- Launched an emergency effort to determine rail operators’ capacity to help transport fuel from ports inland and identify potential actions to enable this effort. The Federal Railroad Administration is actively canvassing rail operators across the country to assess whether they can temporarily assist in the transportation of fuel from coastal ports to inland communities.
- Supported state efforts to allow higher weight limits for tank trucks. North Carolina and Georgia issued waivers to allow higher weight limits for tank trucks, and DOT is working with the full list of potentially effected States to encourage this work, share information and best practices, and try to harmonize and align their efforts.
- Initiated a survey of Jones Act-qualified vessels to begin the process of evaluating what assets are available in the Jones Act fleet to carry petroleum products within the Gulf, and from the Gulf up the Eastern Seaboard. DOT’s Maritime Administration is determining whether there is sufficient capacity on Jones Act-qualified vessels to carry needed fuel and to determine if a waiver is warranted. Authority to receive requests for and to approve waivers to the Jones Act belongs to the Department of Homeland Security.
- Temporarily relaxed enforcement of pipeline operator qualification rules to allow for use of emergency personnel that maybe needed to assist in the partial manual return-to-service. DOT’s Pipeline and Hazardous Materials Safety Administration (PHMSA) recently determined that the emergency response effort may require service by pipeline personnel that may not fully meet federal operator qualification (OQ) and employment drug testing requirements. In light of the response and recovery efforts, PHMSA issued a notice advising Colonial Pipeline that it does not intend to take any enforcement action relating to noncompliance with operator qualification requirements arising from the use of personnel for pipeline activities related to the attack. This enforcement stay applies only to those areas where Colonial is faced with limited resources as a result of the impacts of the attack.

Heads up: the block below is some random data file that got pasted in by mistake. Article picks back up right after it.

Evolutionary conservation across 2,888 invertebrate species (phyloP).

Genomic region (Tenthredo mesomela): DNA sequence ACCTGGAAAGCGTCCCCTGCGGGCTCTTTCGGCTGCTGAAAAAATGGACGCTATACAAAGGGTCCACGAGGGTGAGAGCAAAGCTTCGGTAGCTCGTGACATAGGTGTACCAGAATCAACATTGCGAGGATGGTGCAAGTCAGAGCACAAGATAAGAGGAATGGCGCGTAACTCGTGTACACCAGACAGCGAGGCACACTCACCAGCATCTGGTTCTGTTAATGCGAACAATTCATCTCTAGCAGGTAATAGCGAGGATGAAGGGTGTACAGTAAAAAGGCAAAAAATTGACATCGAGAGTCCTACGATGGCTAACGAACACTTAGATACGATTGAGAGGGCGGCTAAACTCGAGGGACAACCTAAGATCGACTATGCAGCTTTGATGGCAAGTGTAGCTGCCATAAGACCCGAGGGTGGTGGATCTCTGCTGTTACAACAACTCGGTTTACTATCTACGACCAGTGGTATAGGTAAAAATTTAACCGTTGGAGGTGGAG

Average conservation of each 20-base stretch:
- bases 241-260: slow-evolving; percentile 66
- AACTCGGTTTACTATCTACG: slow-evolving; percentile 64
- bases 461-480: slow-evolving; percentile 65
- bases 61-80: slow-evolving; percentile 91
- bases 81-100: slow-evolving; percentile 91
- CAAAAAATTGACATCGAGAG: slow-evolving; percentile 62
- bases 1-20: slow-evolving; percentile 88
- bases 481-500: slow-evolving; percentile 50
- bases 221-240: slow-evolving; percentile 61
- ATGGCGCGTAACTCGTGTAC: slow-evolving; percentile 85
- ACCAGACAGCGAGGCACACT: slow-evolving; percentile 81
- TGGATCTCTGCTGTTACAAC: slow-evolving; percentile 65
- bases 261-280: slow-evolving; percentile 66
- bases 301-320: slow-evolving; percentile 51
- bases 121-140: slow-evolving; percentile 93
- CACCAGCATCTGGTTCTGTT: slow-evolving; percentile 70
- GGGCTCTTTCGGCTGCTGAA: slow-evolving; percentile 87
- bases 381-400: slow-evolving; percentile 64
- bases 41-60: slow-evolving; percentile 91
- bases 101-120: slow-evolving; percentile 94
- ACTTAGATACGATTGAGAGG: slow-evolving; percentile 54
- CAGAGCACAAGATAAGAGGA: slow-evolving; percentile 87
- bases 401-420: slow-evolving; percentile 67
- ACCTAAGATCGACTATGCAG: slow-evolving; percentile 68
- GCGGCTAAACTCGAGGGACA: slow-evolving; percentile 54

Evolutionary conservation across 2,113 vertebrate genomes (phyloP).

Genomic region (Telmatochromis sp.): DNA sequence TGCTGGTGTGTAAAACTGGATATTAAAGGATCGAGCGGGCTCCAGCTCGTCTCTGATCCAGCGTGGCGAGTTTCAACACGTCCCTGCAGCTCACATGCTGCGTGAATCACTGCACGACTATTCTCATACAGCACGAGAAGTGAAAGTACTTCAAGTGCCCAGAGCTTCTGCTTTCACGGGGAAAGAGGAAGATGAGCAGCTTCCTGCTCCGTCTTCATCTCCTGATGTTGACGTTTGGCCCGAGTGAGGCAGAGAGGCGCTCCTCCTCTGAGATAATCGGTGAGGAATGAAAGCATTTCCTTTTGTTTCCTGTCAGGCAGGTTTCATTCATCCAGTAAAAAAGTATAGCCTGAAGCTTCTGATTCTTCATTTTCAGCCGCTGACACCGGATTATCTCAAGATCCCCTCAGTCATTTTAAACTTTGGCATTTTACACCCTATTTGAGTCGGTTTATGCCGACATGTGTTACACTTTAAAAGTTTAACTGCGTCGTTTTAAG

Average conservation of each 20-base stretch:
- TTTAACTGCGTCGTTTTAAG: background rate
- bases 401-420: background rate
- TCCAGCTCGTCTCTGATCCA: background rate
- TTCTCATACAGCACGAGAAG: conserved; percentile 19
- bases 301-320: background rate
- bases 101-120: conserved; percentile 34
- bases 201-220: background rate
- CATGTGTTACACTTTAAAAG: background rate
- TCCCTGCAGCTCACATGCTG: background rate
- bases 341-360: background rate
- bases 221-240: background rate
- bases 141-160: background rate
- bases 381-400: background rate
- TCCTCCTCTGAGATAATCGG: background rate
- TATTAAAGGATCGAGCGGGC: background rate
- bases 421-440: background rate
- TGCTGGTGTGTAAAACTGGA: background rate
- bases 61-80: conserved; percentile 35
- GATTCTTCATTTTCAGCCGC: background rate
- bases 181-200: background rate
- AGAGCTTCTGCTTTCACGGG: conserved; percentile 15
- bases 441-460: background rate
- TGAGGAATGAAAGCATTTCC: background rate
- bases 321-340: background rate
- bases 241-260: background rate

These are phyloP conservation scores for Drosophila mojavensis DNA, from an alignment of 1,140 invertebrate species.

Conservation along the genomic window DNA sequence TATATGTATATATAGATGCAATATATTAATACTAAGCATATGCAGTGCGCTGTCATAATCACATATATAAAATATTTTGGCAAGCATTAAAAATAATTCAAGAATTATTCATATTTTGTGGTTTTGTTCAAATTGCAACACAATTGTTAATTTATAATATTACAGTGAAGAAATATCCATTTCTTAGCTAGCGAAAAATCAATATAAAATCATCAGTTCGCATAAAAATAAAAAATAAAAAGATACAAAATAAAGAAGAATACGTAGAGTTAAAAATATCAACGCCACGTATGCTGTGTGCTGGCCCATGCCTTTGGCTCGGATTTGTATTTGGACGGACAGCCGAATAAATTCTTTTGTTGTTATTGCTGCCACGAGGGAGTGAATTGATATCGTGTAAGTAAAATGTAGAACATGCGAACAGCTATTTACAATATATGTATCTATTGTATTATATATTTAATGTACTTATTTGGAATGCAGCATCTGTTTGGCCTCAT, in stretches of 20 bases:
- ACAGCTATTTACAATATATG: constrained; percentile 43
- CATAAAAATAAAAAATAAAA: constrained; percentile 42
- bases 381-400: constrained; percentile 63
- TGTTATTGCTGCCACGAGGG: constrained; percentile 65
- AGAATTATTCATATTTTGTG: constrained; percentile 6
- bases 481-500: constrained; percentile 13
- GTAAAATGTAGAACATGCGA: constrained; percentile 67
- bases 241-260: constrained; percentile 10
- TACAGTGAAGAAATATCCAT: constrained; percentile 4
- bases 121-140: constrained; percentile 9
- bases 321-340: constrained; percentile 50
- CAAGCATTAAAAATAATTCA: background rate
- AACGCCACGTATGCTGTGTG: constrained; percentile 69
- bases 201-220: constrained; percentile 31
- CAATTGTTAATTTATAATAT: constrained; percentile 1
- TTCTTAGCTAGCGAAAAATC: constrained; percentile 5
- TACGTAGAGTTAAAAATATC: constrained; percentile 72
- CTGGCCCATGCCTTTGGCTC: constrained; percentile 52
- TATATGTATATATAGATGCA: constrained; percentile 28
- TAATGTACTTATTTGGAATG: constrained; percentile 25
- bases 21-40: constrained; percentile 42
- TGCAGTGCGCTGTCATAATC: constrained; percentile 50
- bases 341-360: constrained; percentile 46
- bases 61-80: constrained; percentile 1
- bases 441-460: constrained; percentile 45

- Prepared to issue orders to direct Colonial Pipeline to prioritize fuel for destinations to address critical supply shortages. FERC is positioned to issue orders quickly, should a company shipping product on the pipeline request it, to direct the pipeline to temporarily provide preference or priority in the transportation of product to serve the areas with the greatest need.
- Conducted regular outreach to state and local officials, Members of Congress, and impacted companies and retailers. The Biden-Harris Administration is in regular contact with state and local governments, Members of Congress, retailers and companies in impacted sectors to assess the impact of the shutdown, offer emergency assistance, and gather feedback on next steps.
- Provided guidance on securing critical infrastructure. The FBI recently released a FLASH alert for critical infrastructure owners and operators with indicators of compromise and mitigation measures if infected. The FBI has identified the ransomware as the Darkside variant, a ransomware as a service variant, where criminal affiliates conduct attacks and then share the proceeds with the ransomware developers. This alert will help other critical infrastructure owners and operators respond swiftly if they are targeted in future attacks. CISA, in partnership with DOE, is also communicating with industry to provide guidance on securing critical infrastructure, sharing details about the ransomware attack, and discussing recommended measures to mitigate further incidents. And, the Administration is working to help private sector companies like Colonial enhance their cybersecurity through the Industrial Control Systems Cybersecurity initiative, a collaborative effort between DOE, CISA, and the electricity industry to strengthen cybersecurity standards.